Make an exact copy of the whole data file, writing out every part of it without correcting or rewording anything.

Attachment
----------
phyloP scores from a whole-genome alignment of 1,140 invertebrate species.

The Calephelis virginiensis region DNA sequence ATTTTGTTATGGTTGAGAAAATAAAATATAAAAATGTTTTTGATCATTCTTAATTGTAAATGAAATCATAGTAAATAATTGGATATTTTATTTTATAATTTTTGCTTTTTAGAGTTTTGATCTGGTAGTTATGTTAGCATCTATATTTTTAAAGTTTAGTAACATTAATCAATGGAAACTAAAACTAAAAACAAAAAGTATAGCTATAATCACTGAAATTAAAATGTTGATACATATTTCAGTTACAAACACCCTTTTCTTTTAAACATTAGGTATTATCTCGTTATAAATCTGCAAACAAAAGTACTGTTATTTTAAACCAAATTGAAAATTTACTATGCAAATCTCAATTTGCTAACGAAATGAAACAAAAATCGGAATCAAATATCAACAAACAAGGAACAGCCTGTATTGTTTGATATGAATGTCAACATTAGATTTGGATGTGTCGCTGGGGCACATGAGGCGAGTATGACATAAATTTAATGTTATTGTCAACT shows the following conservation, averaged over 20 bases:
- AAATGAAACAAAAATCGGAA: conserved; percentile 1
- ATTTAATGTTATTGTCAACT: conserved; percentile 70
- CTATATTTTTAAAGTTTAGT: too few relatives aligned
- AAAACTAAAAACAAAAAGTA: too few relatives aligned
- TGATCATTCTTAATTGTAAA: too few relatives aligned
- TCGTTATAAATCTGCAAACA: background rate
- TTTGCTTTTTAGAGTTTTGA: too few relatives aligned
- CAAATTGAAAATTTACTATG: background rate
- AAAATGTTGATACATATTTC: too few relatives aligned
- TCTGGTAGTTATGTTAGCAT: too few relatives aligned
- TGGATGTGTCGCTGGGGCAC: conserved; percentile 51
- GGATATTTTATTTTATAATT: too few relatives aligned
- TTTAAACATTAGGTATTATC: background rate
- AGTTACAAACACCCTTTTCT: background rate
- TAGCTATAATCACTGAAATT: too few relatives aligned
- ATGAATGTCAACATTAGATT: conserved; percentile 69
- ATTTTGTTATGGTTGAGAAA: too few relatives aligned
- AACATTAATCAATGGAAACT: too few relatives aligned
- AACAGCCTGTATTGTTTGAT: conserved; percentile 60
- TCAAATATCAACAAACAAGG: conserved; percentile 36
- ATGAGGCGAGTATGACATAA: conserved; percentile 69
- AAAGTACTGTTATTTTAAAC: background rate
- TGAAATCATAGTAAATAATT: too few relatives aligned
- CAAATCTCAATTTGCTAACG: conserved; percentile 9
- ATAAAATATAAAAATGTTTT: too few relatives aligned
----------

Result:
phyloP scores from a whole-genome alignment of 1,140 invertebrate species.

The Calephelis virginiensis region DNA sequence ATTTTGTTATGGTTGAGAAAATAAAATATAAAAATGTTTTTGATCATTCTTAATTGTAAATGAAATCATAGTAAATAATTGGATATTTTATTTTATAATTTTTGCTTTTTAGAGTTTTGATCTGGTAGTTATGTTAGCATCTATATTTTTAAAGTTTAGTAACATTAATCAATGGAAACTAAAACTAAAAACAAAAAGTATAGCTATAATCACTGAAATTAAAATGTTGATACATATTTCAGTTACAAACACCCTTTTCTTTTAAACATTAGGTATTATCTCGTTATAAATCTGCAAACAAAAGTACTGTTATTTTAAACCAAATTGAAAATTTACTATGCAAATCTCAATTTGCTAACGAAATGAAACAAAAATCGGAATCAAATATCAACAAACAAGGAACAGCCTGTATTGTTTGATATGAATGTCAACATTAGATTTGGATGTGTCGCTGGGGCACATGAGGCGAGTATGACATAAATTTAATGTTATTGTCAACT shows the following conservation, averaged over 20 bases:
- AAATGAAACAAAAATCGGAA: conserved; percentile 1
- ATTTAATGTTATTGTCAACT: conserved; percentile 70
- CTATATTTTTAAAGTTTAGT: too few relatives aligned
- AAAACTAAAAACAAAAAGTA: too few relatives aligned
- TGATCATTCTTAATTGTAAA: too few relatives aligned
- TCGTTATAAATCTGCAAACA: background rate
- TTTGCTTTTTAGAGTTTTGA: too few relatives aligned
- CAAATTGAAAATTTACTATG: background rate
- AAAATGTTGATACATATTTC: too few relatives aligned
- TCTGGTAGTTATGTTAGCAT: too few relatives aligned
- TGGATGTGTCGCTGGGGCAC: conserved; percentile 51
- GGATATTTTATTTTATAATT: too few relatives aligned
- TTTAAACATTAGGTATTATC: background rate
- AGTTACAAACACCCTTTTCT: background rate
- TAGCTATAATCACTGAAATT: too few relatives aligned
- ATGAATGTCAACATTAGATT: conserved; percentile 69
- ATTTTGTTATGGTTGAGAAA: too few relatives aligned
- AACATTAATCAATGGAAACT: too few relatives aligned
- AACAGCCTGTATTGTTTGAT: conserved; percentile 60
- TCAAATATCAACAAACAAGG: conserved; percentile 36
- ATGAGGCGAGTATGACATAA: conserved; percentile 69
- AAAGTACTGTTATTTTAAAC: background rate
- TGAAATCATAGTAAATAATT: too few relatives aligned
- CAAATCTCAATTTGCTAACG: conserved; percentile 9
- ATAAAATATAAAAATGTTTT: too few relatives aligned